Ilia Calderón is the new co-anchor of Univision’s nightly newscast, “Noticiero Univision.”
According to Univision, she is the first Afro-Latina to anchor a national newscast in the United States. If her name or face seems familiar to you, it may be because she made headlines in the summer of 2017 when she interviewed Chris Barker, a member of the Loyal White Knights — a branch of the Ku Klux Klan.
Barker didn’t hide his dislike of her, and even went as far to call her a "n*****" during the interview.
Ilia Calderón: I grew up in Colombia, with a conflict that lasted more than four decades. I was able to see that we were surrounded by many cases of corruption and social problems.
I think that journalism is a way to shine a light on those challenges, of showing the world the reality of each country, denouncing wrongdoing and helping citizens be informed so that they can make good life decisions. Journalism is calling to serve the public through news and information.
I did not really see my experience reflected in the media while growing up — that is why I think diversity is so important in a newsroom, because it helps understand, reflect and better inform all audiences.
Discussions about cultural, class and racial diversity in English-language media in the US tends to center around who is being cast and, lately, what kinds of stories are being told. What strides are being made to promote more accurate representations of people of color in Spanish-language media?
We have probably the most diverse newsroom in the world at Univision. I have colleagues from the US, each country in Latin America and even Australia. That diversity enriches our stories and reporting.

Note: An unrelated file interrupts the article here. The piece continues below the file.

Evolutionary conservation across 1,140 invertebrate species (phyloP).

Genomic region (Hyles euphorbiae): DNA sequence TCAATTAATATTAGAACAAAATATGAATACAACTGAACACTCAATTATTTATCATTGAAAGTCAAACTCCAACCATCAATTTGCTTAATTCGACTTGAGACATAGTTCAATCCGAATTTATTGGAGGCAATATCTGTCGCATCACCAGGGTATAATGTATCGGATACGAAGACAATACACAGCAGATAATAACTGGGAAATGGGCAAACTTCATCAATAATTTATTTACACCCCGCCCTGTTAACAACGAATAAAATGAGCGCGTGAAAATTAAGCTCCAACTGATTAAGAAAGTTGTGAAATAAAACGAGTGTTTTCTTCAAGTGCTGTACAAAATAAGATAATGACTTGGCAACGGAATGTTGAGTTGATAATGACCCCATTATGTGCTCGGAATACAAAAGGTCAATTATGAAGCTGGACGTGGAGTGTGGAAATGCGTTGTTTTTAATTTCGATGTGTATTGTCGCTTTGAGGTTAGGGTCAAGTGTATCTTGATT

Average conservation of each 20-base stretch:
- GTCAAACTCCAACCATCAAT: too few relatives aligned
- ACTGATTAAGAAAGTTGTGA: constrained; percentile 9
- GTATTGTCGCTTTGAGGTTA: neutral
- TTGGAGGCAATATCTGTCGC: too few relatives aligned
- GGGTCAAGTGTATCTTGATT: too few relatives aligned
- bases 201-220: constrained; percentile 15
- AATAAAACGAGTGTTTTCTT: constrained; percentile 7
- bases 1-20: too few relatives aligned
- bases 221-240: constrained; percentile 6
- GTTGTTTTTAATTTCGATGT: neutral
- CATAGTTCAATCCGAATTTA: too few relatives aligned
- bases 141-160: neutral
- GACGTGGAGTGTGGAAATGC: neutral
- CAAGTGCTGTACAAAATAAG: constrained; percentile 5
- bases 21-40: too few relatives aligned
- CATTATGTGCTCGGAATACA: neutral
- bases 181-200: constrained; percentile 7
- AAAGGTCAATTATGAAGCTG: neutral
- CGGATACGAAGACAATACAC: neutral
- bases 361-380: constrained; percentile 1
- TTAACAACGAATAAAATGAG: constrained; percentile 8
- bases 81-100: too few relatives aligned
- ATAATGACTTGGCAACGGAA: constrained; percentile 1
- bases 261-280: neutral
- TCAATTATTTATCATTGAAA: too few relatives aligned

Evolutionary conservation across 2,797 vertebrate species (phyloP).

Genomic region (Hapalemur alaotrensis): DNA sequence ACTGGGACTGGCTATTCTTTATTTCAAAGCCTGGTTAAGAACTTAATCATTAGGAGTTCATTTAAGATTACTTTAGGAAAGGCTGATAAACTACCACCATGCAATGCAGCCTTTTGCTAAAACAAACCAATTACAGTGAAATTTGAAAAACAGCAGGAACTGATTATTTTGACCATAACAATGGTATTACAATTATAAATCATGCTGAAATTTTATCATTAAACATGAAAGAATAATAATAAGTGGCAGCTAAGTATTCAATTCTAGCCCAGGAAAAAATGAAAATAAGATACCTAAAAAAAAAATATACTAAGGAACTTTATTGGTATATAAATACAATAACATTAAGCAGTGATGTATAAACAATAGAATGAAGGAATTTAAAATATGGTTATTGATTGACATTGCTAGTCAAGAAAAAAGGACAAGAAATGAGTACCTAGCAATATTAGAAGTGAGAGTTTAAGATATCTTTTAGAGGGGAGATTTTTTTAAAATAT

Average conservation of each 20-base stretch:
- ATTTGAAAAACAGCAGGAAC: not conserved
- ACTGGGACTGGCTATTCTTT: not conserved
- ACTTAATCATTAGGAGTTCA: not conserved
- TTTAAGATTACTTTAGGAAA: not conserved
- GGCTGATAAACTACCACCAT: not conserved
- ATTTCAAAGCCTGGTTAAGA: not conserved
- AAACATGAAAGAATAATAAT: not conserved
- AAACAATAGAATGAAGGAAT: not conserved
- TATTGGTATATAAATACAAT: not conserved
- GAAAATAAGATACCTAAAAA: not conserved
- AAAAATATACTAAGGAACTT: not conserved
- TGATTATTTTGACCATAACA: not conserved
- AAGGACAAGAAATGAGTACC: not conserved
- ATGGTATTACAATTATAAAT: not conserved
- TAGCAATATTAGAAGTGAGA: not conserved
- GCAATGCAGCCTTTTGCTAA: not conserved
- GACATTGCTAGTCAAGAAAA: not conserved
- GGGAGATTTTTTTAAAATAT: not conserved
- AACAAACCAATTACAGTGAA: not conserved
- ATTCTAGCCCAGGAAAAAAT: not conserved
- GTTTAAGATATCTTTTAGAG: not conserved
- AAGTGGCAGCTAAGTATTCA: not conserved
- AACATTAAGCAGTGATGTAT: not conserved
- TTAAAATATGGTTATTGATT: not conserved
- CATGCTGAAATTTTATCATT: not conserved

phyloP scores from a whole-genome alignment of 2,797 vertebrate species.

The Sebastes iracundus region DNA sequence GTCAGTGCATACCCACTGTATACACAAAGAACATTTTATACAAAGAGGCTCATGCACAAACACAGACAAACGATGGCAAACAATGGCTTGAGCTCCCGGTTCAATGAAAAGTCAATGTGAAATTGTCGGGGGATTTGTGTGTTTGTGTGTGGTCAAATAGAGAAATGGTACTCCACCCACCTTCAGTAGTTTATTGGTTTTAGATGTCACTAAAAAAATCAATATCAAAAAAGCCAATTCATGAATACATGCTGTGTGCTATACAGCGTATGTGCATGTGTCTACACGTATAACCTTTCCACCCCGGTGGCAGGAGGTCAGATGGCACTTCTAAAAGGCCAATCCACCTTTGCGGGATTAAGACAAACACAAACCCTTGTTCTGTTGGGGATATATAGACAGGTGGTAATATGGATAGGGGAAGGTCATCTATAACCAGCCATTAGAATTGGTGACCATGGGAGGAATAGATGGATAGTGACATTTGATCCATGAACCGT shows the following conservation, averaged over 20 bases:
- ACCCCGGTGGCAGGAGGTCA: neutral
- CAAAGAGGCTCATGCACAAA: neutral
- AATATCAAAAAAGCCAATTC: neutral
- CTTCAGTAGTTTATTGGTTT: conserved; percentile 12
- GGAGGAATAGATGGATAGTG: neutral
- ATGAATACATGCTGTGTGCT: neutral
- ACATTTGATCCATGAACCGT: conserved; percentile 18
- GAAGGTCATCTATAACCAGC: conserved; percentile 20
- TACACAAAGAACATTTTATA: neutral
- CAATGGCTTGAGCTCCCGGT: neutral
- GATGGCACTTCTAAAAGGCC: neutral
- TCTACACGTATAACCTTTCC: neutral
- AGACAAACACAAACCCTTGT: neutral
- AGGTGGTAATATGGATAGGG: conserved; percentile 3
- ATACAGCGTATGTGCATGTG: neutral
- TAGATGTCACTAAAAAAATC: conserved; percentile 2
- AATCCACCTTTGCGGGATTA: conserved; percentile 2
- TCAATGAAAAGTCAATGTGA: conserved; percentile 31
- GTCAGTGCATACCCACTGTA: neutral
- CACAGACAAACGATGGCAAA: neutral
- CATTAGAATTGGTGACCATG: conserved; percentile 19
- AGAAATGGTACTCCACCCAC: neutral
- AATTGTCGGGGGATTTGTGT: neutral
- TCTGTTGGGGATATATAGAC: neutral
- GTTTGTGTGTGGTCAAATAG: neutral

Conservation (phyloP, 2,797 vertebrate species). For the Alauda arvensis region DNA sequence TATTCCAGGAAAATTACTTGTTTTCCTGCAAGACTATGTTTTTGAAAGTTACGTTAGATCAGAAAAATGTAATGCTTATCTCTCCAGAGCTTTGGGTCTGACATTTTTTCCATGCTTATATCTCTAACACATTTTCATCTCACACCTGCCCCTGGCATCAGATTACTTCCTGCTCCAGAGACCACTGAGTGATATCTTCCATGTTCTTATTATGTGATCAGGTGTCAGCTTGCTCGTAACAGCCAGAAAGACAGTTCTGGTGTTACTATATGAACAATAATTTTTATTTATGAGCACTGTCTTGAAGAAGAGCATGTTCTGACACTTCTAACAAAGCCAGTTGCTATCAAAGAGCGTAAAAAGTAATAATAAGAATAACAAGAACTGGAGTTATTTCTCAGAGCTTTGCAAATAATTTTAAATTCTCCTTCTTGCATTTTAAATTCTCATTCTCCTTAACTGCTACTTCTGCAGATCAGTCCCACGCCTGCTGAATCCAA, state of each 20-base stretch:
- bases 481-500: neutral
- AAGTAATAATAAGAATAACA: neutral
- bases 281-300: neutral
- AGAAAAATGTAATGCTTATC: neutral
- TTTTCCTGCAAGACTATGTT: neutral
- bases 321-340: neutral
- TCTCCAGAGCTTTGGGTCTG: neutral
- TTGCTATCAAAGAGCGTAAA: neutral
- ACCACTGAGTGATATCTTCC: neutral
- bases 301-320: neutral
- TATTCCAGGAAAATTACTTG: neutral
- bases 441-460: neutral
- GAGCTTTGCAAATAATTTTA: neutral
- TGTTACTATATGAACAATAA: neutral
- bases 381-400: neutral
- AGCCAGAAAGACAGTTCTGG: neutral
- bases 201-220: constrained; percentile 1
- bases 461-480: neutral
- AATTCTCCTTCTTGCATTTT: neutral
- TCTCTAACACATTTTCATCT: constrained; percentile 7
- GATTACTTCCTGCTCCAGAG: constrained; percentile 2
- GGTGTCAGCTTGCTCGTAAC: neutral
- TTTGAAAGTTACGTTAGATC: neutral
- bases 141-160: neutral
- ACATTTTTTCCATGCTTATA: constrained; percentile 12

I don’t think my skin color, my race or my origins define the type of work that I do as a journalist. Racism is a topic that affects all minorities.
I was sitting there as a journalist not as an individual. My mission was a documentary, to inform our audience about the way the KKK thinks, and about what is really inside their organization.
Sometimes our assignments as journalist have an implicit risk, but they are stories you cannot tell behind a desk. As I mentioned before, I was sitting there in front of a KKK leader as a journalist knowing I was representing everything he hates, but I was simply doing my job. It was definitely an intense experience, but most importantly a good opportunity to expose and try to have a better understanding of hate.
More in-depth investigative stories — also more educational stories that teach about tolerance, respect and equality.
Check back here over the next few weeks to read other interviews in our series, "The Media Disruptors," with:
Joanelle Romero (March 8)
Nancy Wang Yuen (March 15)
Christabel Nsiah-Buadi is the creator and editor of “The Media Disruptors” and a public media producer. She also writes about the media, culture and politics. You can follow her on Twitter: @msama
There is no paywall on the story you just read because a community of dedicated listeners and readers have contributed to keep the global news you rely on free and accessible for all. Will you join the 314 donors who’ve stepped up to support The World? From now until Dec. 31, your gift will help us unlock a $67,000 match. Donate today to double your impact and keep The World free and accessible.